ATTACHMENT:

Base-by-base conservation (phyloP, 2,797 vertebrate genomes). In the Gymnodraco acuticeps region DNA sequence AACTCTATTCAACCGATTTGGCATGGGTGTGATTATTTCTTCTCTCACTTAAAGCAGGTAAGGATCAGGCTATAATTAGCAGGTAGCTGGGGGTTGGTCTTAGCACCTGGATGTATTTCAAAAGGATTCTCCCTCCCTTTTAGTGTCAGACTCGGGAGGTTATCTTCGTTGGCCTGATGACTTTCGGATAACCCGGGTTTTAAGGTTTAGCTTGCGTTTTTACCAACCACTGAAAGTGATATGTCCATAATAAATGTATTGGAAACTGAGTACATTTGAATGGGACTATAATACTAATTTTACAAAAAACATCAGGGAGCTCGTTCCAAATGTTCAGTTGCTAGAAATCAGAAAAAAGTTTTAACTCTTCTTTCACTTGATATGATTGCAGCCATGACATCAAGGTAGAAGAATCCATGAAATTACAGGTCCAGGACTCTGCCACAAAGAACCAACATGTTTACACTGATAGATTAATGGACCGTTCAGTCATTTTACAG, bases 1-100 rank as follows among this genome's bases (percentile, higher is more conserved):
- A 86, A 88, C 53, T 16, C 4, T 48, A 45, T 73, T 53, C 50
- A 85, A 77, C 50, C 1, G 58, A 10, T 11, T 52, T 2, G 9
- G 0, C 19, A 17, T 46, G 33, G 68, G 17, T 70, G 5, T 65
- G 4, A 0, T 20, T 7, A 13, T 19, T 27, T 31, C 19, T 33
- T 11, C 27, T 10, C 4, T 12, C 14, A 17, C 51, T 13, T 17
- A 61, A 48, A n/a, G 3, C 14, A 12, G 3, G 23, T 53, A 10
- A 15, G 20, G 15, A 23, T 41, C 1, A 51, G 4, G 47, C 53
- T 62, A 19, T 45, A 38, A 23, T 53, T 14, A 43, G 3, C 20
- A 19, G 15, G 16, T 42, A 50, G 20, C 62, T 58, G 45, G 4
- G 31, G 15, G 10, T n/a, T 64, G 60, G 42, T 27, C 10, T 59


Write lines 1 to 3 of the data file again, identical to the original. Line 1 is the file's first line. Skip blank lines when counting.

Base-by-base conservation (phyloP, 2,797 vertebrate genomes). In the Gymnodraco acuticeps region DNA sequence AACTCTATTCAACCGATTTGGCATGGGTGTGATTATTTCTTCTCTCACTTAAAGCAGGTAAGGATCAGGCTATAATTAGCAGGTAGCTGGGGGTTGGTCTTAGCACCTGGATGTATTTCAAAAGGATTCTCCCTCCCTTTTAGTGTCAGACTCGGGAGGTTATCTTCGTTGGCCTGATGACTTTCGGATAACCCGGGTTTTAAGGTTTAGCTTGCGTTTTTACCAACCACTGAAAGTGATATGTCCATAATAAATGTATTGGAAACTGAGTACATTTGAATGGGACTATAATACTAATTTTACAAAAAACATCAGGGAGCTCGTTCCAAATGTTCAGTTGCTAGAAATCAGAAAAAAGTTTTAACTCTTCTTTCACTTGATATGATTGCAGCCATGACATCAAGGTAGAAGAATCCATGAAATTACAGGTCCAGGACTCTGCCACAAAGAACCAACATGTTTACACTGATAGATTAATGGACCGTTCAGTCATTTTACAG, bases 1-100 rank as follows among this genome's bases (percentile, higher is more conserved):
- A 86, A 88, C 53, T 16, C 4, T 48, A 45, T 73, T 53, C 50
- A 85, A 77, C 50, C 1, G 58, A 10, T 11, T 52, T 2, G 9